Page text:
Interesting article in today's Guardian about the Dictionary of American Regional English (DARE), which is now nearing completion.
The dictionary, which the writer Tom Wolfe once called "my favourite reading", began life in 1965 under the direction of Frederic Cassidy, an English professor who dispatched researchers to 1,000 American communities to administer questionnaires and make audio recordings.
Some slept in "word wagons" - vans bearing the name of the University of Wisconsin - and a handful were run out of town by hostile residents who might, depending on the region, have threatened to batterfang them. Cassidy died in 2000, having overseen the collection of 2.3m answers to his researchers' questions. His tombstone reads: "On to Z!"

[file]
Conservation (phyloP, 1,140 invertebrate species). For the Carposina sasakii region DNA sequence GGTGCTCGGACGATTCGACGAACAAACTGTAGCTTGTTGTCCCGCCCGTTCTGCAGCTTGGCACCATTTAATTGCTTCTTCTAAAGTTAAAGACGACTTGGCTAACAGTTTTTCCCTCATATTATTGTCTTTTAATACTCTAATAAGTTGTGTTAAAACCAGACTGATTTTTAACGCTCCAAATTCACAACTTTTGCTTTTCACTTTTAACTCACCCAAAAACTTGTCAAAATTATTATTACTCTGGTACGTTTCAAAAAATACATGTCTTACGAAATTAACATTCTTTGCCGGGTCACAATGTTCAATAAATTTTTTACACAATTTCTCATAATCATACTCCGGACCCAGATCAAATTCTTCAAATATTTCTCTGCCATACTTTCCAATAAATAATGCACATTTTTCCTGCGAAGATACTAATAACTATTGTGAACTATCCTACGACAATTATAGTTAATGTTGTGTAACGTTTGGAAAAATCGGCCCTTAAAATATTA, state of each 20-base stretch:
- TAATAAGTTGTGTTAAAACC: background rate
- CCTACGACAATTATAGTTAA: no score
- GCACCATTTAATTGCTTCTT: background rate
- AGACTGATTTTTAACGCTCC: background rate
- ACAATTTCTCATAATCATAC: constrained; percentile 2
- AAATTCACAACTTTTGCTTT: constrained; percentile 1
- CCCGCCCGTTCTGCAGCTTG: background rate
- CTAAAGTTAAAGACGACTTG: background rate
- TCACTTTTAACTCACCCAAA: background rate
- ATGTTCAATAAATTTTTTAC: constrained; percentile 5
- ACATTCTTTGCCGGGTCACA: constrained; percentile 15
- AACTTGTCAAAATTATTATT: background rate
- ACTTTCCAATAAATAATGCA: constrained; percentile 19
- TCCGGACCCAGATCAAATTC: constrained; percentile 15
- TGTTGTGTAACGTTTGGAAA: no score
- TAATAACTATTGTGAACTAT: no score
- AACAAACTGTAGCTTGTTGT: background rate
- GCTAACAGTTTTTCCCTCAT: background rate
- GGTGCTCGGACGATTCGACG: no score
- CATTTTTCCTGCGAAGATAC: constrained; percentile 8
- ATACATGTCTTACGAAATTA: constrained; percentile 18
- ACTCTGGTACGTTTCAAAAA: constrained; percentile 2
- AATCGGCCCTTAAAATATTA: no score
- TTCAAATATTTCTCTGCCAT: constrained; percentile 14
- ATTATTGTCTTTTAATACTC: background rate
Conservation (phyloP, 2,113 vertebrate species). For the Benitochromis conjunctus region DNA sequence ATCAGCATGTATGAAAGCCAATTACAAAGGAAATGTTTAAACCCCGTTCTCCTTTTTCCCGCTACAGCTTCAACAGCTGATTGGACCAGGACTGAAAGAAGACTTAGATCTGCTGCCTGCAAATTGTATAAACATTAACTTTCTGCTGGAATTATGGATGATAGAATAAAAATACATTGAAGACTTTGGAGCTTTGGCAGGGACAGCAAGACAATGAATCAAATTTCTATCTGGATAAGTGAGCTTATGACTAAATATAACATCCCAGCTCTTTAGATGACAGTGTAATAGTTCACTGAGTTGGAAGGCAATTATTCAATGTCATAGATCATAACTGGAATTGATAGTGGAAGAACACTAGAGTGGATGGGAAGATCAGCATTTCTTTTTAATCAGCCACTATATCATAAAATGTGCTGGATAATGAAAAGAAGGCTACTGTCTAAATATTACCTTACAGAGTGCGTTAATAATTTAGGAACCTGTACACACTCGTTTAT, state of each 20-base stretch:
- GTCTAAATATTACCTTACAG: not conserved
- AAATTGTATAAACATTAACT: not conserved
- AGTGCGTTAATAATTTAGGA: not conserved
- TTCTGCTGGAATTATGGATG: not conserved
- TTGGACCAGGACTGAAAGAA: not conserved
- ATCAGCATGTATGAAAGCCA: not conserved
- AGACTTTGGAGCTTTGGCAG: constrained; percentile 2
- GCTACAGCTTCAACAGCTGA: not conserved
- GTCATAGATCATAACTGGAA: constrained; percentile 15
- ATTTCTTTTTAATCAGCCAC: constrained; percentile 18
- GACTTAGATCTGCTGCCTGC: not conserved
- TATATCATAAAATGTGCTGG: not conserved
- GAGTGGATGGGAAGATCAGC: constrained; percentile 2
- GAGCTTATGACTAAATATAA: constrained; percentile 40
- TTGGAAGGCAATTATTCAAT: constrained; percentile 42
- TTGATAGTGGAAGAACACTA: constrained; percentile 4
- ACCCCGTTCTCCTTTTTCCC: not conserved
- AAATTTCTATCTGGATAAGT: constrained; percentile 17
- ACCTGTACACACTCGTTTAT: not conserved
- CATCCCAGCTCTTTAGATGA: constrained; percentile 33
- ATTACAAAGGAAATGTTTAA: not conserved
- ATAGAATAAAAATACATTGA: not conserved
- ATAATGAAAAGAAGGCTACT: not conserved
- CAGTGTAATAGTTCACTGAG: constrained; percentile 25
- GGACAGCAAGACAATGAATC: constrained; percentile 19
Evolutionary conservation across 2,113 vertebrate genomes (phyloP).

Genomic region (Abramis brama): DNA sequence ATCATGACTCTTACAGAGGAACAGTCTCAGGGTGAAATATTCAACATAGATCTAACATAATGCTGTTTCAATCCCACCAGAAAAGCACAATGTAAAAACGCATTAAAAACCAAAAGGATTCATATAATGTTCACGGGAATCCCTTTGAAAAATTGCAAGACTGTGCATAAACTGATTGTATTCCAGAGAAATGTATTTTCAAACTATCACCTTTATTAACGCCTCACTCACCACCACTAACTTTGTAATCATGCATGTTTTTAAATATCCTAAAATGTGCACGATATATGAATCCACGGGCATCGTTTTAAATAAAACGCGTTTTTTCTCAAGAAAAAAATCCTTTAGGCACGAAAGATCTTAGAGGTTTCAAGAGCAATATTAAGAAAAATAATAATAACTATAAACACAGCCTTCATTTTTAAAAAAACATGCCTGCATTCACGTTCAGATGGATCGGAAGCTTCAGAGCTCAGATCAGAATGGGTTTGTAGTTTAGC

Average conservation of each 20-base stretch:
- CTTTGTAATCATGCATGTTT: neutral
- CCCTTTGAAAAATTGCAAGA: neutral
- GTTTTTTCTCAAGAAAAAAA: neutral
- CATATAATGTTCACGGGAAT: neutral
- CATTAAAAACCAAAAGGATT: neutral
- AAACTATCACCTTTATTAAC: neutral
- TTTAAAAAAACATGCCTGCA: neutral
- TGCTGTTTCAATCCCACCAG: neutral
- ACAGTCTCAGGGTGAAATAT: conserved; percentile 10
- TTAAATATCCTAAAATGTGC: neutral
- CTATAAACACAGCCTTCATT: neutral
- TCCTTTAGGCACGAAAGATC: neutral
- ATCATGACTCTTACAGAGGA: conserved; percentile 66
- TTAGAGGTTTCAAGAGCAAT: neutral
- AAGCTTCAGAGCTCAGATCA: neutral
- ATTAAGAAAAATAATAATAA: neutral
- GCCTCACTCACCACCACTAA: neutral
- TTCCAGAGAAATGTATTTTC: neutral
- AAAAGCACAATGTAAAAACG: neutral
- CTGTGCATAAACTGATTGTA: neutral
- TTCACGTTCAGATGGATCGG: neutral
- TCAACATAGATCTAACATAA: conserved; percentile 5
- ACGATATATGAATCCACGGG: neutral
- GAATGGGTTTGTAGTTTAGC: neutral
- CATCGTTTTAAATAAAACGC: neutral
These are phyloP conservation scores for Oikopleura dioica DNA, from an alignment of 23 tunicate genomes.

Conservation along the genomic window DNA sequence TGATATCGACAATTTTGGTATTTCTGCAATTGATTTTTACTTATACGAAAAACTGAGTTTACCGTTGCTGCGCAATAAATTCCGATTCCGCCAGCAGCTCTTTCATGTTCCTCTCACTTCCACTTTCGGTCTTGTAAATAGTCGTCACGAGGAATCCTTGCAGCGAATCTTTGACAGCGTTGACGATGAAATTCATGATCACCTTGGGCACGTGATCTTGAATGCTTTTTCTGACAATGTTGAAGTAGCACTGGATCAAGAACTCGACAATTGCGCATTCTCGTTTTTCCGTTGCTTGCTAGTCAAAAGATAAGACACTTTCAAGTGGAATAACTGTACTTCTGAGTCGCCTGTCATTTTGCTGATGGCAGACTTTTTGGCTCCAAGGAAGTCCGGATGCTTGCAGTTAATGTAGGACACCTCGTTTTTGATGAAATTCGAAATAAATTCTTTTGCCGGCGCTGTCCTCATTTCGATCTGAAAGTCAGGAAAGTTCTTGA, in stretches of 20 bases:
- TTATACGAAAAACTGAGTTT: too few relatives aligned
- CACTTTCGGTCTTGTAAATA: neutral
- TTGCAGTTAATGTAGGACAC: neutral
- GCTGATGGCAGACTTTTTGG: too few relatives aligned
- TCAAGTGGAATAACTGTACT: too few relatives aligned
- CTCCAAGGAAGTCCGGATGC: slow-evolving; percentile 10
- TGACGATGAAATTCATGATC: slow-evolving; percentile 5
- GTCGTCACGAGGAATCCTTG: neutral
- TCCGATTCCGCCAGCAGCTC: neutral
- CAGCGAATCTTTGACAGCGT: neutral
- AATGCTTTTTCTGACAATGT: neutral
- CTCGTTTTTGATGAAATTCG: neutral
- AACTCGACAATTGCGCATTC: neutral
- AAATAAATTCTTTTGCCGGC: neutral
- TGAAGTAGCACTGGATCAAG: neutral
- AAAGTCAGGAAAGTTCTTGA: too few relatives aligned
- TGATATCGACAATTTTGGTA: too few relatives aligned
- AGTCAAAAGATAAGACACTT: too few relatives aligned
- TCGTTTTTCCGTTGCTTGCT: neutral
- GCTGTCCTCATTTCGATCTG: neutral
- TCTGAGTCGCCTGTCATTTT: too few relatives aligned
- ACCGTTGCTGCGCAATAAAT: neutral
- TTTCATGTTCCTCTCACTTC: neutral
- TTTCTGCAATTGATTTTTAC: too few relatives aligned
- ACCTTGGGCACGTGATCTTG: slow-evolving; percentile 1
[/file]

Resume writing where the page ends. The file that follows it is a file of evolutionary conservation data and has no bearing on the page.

The dictionary's current chief editor, Joan Houston Hall, said the project might never really end: the next step is to put it all online, where it might be constantly updated. "It's very exciting, but it doesn't feel like the end," Hall said. Full article >>